Crystal Lucas-Perry and Carolee Carmello Take on the Founding Fathers in Broadway's 1776 | Playbill

Special Features Crystal Lucas-Perry and Carolee Carmello Take on the Founding Fathers in Broadway's 1776

Playing John Adams and John Dickinson in the current revival, these revolutionaries are giving a fresh perspective on an old event.

Crystal Lucas-Perry and Carolee Carmello
Crystal Lucas-Perry and Carolee Carmello Heather Gershonowitz

“When you’re doing something so different, but also so familiar like this, it allows for people to experience the same story in a new way,” says Carolee Carmello of the new American Repertory Theater and Roundabout Theatre Company revival of the musical 1776.

The story is that of the founding of America. It is the “familiar.” Written in 1969 by Sherman Edwards and Peter Stone, the musical focuses on the two months of debates in the Continental Congress preceding the signing of the Declaration of Independence. The “different” to which Carmello is referring is the company performing—one composed entirely of women, non-binary, and trans individuals, featuring many people of color.

Crystal Lucas-Perry
Crystal Lucas-Perry Heather Gershonowitz

Crystal Lucas-Perry leads this diverse, new company as John Adams, the driving force behind the Declaration. Carmello, who appeared in Roundabout’s 1997 revival of the musical as Adams’ wife Abigail, now returns to 1776 as his foe, John Dickinson.

“That’s one of the best and most exciting parts of it…we’re able to shift this gaze, change the lens, and allow people to hear things for the first time while still respecting the history of the piece,” says Lucas-Perry. “It’s allowing America to be in the show versus the show to be about America.”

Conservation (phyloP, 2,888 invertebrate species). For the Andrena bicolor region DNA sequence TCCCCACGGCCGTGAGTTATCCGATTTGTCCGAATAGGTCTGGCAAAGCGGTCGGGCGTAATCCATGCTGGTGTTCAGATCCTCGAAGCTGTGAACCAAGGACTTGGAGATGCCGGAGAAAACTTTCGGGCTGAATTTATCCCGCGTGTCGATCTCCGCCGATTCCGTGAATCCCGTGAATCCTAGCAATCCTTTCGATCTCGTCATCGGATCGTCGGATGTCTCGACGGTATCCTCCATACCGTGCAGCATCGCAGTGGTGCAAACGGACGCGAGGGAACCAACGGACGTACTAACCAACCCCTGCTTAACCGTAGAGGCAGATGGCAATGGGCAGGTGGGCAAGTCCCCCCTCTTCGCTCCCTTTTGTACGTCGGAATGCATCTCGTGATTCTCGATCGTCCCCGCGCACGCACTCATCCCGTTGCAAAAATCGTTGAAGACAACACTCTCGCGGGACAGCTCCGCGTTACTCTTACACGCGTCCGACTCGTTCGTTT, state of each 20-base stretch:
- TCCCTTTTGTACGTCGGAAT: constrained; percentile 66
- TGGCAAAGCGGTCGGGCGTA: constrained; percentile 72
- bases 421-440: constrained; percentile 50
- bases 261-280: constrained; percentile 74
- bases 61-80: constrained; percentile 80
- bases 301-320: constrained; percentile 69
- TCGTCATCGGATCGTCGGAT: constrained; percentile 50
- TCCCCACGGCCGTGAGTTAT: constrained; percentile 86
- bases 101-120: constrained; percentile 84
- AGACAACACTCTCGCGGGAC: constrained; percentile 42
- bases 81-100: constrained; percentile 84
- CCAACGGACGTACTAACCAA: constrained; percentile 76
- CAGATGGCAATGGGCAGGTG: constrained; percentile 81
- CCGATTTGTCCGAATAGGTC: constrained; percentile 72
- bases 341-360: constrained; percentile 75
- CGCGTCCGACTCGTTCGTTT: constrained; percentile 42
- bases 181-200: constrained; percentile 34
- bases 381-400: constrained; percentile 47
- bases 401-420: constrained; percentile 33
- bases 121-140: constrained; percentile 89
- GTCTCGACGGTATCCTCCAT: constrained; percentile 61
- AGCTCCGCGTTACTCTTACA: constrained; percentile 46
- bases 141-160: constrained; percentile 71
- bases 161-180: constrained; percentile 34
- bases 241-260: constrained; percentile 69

Crystal Lucas-Perry and Carolee Carmello
Crystal Lucas-Perry and Carolee Carmello Heather Gershonowitz

It hasn’t always been easy taking on this complicated moment in history, portraying this group of men as they commit treason against the British crown while northern and southern delegations try to compromise on a clause condemning slavery, but the performers have found ways into the material. “I can relate to people taking a risk. I can relate to people putting themselves in danger for something greater,” says Lucas-Perry.

“We are America, too, and now we’re also a part of history and you can’t take that away. It’s not about erasing the white men that were there,” says Lucas-Perry. “It’s about including the other people that also existed, too.”

Carmello adds, “Which is kind of the point of theatre…to open up your mind and your heart and let you see things new.”

READ: How Broadway's 1776 Honors Performer Brooke Simpson's Indigenous Heritage

Carolee Carmello
Carolee Carmello Heather Gershonowitz

Get a First Look at Broadway's All-Female, Transgender, and Non-Binary 1776

 
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